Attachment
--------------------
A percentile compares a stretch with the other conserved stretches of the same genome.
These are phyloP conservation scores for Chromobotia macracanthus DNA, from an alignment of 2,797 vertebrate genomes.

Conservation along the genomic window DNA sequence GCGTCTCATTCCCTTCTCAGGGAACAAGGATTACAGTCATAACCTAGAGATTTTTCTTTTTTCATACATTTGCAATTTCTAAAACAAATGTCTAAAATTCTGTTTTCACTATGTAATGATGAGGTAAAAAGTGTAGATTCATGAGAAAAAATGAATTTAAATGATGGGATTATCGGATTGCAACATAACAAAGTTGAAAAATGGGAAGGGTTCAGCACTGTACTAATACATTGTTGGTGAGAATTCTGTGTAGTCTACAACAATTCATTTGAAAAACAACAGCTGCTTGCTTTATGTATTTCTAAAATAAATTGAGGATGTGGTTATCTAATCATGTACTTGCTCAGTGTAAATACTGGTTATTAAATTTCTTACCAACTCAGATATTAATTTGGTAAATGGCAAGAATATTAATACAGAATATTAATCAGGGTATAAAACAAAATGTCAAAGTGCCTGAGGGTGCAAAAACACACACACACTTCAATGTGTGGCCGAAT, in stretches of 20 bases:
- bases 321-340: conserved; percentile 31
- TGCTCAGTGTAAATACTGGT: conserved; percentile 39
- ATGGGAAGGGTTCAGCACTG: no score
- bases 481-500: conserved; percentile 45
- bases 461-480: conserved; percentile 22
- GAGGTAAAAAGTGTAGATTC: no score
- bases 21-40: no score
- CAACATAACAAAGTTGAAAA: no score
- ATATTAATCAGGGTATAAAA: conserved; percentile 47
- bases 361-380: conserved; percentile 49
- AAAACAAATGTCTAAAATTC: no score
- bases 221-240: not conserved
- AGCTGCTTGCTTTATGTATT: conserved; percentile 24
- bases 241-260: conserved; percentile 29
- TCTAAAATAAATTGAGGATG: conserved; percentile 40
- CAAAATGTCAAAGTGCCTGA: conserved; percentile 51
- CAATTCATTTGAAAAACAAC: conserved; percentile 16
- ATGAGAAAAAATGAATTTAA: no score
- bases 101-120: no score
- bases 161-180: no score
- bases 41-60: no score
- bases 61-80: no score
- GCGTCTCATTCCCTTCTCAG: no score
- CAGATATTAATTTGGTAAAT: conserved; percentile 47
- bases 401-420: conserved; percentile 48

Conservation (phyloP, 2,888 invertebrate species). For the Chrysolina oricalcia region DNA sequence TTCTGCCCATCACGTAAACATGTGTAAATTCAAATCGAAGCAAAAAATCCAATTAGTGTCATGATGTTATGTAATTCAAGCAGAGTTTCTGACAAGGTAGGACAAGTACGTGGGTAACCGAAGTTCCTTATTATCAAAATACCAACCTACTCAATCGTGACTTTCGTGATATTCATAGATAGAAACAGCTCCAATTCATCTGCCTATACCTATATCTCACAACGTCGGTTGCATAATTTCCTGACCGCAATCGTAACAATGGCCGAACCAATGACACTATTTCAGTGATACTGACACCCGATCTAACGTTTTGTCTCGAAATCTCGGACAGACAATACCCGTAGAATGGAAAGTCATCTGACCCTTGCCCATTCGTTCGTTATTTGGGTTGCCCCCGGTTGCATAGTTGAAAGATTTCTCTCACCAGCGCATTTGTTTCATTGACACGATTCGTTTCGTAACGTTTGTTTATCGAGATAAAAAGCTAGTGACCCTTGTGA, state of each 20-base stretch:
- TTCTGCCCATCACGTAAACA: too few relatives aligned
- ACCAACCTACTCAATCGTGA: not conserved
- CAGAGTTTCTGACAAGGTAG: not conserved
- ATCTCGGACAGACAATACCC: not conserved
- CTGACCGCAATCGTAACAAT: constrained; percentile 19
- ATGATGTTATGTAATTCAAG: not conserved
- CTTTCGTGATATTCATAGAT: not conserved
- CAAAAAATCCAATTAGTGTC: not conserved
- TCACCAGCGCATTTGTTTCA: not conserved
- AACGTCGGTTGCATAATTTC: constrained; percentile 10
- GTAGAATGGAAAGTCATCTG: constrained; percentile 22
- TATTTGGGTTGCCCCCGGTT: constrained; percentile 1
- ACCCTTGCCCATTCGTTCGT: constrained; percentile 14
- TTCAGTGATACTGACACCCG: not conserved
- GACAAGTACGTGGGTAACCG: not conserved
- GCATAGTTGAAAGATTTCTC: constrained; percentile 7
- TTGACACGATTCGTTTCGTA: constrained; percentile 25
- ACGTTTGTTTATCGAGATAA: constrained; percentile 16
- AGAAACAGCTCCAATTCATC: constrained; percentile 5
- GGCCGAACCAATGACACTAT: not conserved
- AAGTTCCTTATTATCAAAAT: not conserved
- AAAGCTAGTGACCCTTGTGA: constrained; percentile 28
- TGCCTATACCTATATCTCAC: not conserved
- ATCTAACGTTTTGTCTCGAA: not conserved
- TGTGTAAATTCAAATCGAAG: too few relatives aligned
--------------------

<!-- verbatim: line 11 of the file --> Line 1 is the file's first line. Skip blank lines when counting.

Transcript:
- CAACATAACAAAGTTGAAAA: no score